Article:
-Age >70 years
3. Cauda equina synd./ neuro.compromise:
-Acute onset of urinary/ fecal retention or incontinence
-Focal neurologic deficit with progressive symptoms
4. Other: hx of prior local surgery
Systemic d/o, bone or arthritic disorder
Duration >6 weeks and Thoracic spine pain
Spinal Stenosis
• Epidemiology: Age >60 y/o; often in cervical and lumbar regions
• Sx: Bilateral leg pain, positive SLR & X-ray
Insidious onset that ↑ with standing, ↓ with bending or sitting
Spinal Stenosis tx
NSAIDs, muscle relaxants, surgery
Herniated Disc
• Epidemiology: Age 30-50 y/o, MC postero-lateral direction
• Sx: Bilateral leg pain, positive SLR but negative X-ray
Insidious onset that ↓ with standing, ↑ with bending or sitting
Herniated Disc tx
NSAIDs, steroids
Avoid invasive tx for 3 months, restrict physical activity
Local heat, massage, spinal manipulation, exercise, yoga, acupuncture
Surgery if no relief, neuro deficit, or severe impairment
Muscle Strain
• Epidemiology: Age 20-40 y/o; MCC of lower back pain (LBP)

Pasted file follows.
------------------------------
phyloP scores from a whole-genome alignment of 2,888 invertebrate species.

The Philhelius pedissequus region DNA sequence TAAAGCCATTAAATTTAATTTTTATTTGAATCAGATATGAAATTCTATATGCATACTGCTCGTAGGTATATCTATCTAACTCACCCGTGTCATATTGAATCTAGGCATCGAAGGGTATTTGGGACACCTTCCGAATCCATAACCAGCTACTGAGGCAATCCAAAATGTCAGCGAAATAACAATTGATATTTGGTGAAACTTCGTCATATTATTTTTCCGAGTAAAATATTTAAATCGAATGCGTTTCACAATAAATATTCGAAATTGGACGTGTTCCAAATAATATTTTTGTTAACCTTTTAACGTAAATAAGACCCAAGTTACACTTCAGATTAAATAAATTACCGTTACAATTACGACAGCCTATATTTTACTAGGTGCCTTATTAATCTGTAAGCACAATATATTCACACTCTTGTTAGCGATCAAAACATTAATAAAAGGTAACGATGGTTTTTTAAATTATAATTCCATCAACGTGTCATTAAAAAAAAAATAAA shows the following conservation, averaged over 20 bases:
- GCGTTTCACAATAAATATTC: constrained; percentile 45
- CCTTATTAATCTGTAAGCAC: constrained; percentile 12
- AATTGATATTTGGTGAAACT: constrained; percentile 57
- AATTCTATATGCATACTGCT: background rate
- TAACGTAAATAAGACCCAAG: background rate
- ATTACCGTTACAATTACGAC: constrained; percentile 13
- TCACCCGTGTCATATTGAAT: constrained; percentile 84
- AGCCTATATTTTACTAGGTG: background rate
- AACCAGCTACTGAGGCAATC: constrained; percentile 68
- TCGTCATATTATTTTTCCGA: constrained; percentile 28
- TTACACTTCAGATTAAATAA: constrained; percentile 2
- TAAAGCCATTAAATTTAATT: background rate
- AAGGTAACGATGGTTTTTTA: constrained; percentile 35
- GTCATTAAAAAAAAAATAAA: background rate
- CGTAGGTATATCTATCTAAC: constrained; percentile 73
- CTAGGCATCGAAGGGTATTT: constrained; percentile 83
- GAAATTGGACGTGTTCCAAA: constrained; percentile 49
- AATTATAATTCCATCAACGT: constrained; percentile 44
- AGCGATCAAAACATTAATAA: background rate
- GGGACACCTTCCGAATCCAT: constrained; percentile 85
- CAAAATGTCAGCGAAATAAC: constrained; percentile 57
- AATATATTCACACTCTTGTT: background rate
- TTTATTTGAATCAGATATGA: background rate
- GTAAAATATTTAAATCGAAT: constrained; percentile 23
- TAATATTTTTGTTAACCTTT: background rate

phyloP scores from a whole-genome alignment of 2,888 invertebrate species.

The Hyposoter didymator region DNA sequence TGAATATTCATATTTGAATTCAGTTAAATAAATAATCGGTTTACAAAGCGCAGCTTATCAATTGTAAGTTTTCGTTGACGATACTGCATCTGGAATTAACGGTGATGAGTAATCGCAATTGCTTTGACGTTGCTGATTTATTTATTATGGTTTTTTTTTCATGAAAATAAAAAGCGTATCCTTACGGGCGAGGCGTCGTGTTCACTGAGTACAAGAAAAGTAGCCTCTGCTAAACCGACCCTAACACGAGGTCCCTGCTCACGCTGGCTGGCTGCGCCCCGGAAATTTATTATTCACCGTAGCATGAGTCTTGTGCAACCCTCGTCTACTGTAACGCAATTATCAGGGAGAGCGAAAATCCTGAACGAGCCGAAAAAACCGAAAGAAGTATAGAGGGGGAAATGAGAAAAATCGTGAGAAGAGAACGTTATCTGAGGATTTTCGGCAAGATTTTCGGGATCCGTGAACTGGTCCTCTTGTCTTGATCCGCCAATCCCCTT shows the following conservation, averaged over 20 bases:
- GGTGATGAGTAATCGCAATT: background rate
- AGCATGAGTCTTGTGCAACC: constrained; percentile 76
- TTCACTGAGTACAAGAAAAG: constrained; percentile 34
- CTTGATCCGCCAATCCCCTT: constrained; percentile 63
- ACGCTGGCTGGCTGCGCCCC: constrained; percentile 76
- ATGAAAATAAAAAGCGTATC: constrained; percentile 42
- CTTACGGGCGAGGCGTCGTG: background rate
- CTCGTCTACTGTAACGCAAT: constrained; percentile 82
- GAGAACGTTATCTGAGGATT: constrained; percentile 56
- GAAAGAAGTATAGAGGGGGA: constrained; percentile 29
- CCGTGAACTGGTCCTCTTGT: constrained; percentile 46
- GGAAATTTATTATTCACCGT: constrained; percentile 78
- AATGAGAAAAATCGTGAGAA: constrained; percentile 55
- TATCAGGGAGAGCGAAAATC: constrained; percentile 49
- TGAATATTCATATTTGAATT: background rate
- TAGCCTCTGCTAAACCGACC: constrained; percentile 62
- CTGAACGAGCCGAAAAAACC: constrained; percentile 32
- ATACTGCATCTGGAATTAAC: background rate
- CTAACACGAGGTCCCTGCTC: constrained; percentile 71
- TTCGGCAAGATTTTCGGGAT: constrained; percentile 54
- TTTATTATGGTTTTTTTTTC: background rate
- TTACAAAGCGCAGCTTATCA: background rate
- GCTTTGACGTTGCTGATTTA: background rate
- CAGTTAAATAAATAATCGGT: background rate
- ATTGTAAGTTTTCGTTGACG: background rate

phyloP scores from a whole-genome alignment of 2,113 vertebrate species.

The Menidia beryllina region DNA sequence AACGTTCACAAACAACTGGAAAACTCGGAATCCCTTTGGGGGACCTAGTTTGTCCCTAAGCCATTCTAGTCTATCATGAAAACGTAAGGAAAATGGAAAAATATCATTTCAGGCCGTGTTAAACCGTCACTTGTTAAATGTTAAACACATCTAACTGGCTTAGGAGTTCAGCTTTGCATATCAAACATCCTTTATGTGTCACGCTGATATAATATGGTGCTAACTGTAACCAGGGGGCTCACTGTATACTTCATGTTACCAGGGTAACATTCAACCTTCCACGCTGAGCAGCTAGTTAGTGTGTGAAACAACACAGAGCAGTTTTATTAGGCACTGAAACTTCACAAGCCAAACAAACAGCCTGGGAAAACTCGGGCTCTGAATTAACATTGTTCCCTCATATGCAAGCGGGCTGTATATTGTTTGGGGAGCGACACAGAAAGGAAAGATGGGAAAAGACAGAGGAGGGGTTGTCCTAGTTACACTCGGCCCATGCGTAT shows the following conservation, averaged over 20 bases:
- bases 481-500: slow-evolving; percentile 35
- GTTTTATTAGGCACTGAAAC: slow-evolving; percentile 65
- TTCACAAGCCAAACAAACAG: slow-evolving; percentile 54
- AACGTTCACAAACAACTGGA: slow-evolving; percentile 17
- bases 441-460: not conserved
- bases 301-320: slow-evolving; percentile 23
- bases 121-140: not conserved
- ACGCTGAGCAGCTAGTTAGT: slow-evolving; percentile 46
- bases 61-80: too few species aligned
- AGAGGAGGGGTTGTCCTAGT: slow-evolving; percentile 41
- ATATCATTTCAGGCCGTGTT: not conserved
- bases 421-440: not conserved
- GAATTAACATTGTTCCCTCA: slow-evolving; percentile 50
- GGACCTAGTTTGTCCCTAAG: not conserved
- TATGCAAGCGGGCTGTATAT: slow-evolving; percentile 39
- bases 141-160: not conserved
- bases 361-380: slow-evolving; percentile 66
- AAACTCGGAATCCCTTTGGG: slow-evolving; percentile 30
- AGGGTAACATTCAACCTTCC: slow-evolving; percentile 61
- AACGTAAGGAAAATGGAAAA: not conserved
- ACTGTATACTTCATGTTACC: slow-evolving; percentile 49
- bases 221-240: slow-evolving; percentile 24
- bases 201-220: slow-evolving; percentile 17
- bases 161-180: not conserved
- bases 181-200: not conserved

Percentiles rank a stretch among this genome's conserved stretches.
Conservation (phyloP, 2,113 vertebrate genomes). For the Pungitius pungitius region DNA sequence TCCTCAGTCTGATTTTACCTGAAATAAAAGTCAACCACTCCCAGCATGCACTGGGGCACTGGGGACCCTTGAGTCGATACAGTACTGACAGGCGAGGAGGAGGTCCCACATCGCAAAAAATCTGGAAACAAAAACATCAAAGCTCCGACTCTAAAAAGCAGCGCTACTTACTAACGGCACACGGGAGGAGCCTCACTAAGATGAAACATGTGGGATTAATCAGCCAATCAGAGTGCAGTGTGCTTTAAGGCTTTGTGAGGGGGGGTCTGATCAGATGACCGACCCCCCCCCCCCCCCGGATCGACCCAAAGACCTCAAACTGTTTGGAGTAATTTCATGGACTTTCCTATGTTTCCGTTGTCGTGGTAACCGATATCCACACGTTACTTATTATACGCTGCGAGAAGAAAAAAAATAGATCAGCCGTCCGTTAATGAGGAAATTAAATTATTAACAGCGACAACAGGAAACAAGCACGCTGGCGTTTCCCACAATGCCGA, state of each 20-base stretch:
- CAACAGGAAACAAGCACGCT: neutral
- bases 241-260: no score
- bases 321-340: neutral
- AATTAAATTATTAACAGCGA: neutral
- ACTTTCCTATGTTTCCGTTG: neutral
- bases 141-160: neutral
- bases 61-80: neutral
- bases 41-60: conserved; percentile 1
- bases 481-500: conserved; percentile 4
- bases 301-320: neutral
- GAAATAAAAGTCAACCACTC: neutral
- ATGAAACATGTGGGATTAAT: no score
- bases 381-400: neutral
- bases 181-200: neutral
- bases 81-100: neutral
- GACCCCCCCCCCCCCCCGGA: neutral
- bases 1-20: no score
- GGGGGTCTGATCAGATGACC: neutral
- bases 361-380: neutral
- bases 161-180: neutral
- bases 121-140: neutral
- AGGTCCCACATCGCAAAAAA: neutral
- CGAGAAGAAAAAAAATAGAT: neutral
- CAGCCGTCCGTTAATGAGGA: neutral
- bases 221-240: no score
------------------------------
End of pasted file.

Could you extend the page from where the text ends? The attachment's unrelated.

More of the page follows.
• Clinical Manifestations: Unilateral back pain, negative SLR & X-ray
Insidious onset that ↑ with standing, ↓ with bending or sitting
Muscle Strain tx
Same as spinal stenosis and herniated disc - no surgery
common Referred back Pain
• GI: PUD, pancreas, gallbladder
• Vascular: AAA, other aneurysms/occlusions
• Renal: Kidney stone/infection, prostatitis
• OB/GYN: Pregnancy, pelvic tumor, PID
• Ortho: Hip, knee, SI disorders; coccygodinia; mechanical
Low Back Pain Special Tests
1. Straight Leg Raise (SLR)
2. Reverse SLR:
3. Spurling's Test:
Straight Leg Raise
(+) is radicular pain that extends below knee on extension
Knee is extended and hip is flexed
Specificity 85-91% but only 26-52% for dx sciatica caused by herniated disc
Reverse SLR
While face down, extend femur (hip)
(+) if pain in L3-L4 radiculopathy (leg)
Spurling's Test: